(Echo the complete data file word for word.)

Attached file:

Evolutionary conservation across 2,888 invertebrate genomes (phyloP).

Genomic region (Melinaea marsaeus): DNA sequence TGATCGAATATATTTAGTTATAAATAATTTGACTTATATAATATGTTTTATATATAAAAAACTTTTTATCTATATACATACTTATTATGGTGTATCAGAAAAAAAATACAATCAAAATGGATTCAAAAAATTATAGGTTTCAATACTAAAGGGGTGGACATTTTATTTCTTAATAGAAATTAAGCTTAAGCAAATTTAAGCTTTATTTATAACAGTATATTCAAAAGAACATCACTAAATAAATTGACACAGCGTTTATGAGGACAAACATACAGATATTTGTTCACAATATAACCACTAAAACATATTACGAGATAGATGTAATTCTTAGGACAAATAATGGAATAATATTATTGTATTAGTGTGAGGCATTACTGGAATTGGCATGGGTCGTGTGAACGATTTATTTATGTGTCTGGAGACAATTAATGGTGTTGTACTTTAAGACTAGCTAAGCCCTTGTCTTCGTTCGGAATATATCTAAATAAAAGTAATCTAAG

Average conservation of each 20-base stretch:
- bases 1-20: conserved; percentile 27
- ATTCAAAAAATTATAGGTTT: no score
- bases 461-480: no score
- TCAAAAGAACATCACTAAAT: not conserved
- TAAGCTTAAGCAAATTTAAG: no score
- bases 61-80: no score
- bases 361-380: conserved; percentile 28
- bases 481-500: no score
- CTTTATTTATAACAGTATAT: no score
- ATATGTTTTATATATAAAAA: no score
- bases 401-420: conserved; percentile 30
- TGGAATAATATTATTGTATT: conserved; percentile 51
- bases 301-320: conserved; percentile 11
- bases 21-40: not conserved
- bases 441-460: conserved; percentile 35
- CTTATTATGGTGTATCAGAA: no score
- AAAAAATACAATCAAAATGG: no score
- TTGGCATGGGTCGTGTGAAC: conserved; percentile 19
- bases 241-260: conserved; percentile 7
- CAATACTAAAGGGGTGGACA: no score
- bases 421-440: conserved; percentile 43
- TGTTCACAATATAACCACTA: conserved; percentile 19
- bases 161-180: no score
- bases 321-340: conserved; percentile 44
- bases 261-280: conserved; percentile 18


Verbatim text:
Evolutionary conservation across 2,888 invertebrate genomes (phyloP).

Genomic region (Melinaea marsaeus): DNA sequence TGATCGAATATATTTAGTTATAAATAATTTGACTTATATAATATGTTTTATATATAAAAAACTTTTTATCTATATACATACTTATTATGGTGTATCAGAAAAAAAATACAATCAAAATGGATTCAAAAAATTATAGGTTTCAATACTAAAGGGGTGGACATTTTATTTCTTAATAGAAATTAAGCTTAAGCAAATTTAAGCTTTATTTATAACAGTATATTCAAAAGAACATCACTAAATAAATTGACACAGCGTTTATGAGGACAAACATACAGATATTTGTTCACAATATAACCACTAAAACATATTACGAGATAGATGTAATTCTTAGGACAAATAATGGAATAATATTATTGTATTAGTGTGAGGCATTACTGGAATTGGCATGGGTCGTGTGAACGATTTATTTATGTGTCTGGAGACAATTAATGGTGTTGTACTTTAAGACTAGCTAAGCCCTTGTCTTCGTTCGGAATATATCTAAATAAAAGTAATCTAAG

Average conservation of each 20-base stretch:
- bases 1-20: conserved; percentile 27
- ATTCAAAAAATTATAGGTTT: no score
- bases 461-480: no score
- TCAAAAGAACATCACTAAAT: not conserved
- TAAGCTTAAGCAAATTTAAG: no score
- bases 61-80: no score
- bases 361-380: conserved; percentile 28
- bases 481-500: no score
- CTTTATTTATAACAGTATAT: no score
- ATATGTTTTATATATAAAAA: no score
- bases 401-420: conserved; percentile 30
- TGGAATAATATTATTGTATT: conserved; percentile 51
- bases 301-320: conserved; percentile 11
- bases 21-40: not conserved
- bases 441-460: conserved; percentile 35
- CTTATTATGGTGTATCAGAA: no score
- AAAAAATACAATCAAAATGG: no score
- TTGGCATGGGTCGTGTGAAC: conserved; percentile 19
- bases 241-260: conserved; percentile 7
- CAATACTAAAGGGGTGGACA: no score
- bases 421-440: conserved; percentile 43
- TGTTCACAATATAACCACTA: conserved; percentile 19
- bases 161-180: no score
- bases 321-340: conserved; percentile 44
- bases 261-280: conserved; percentile 18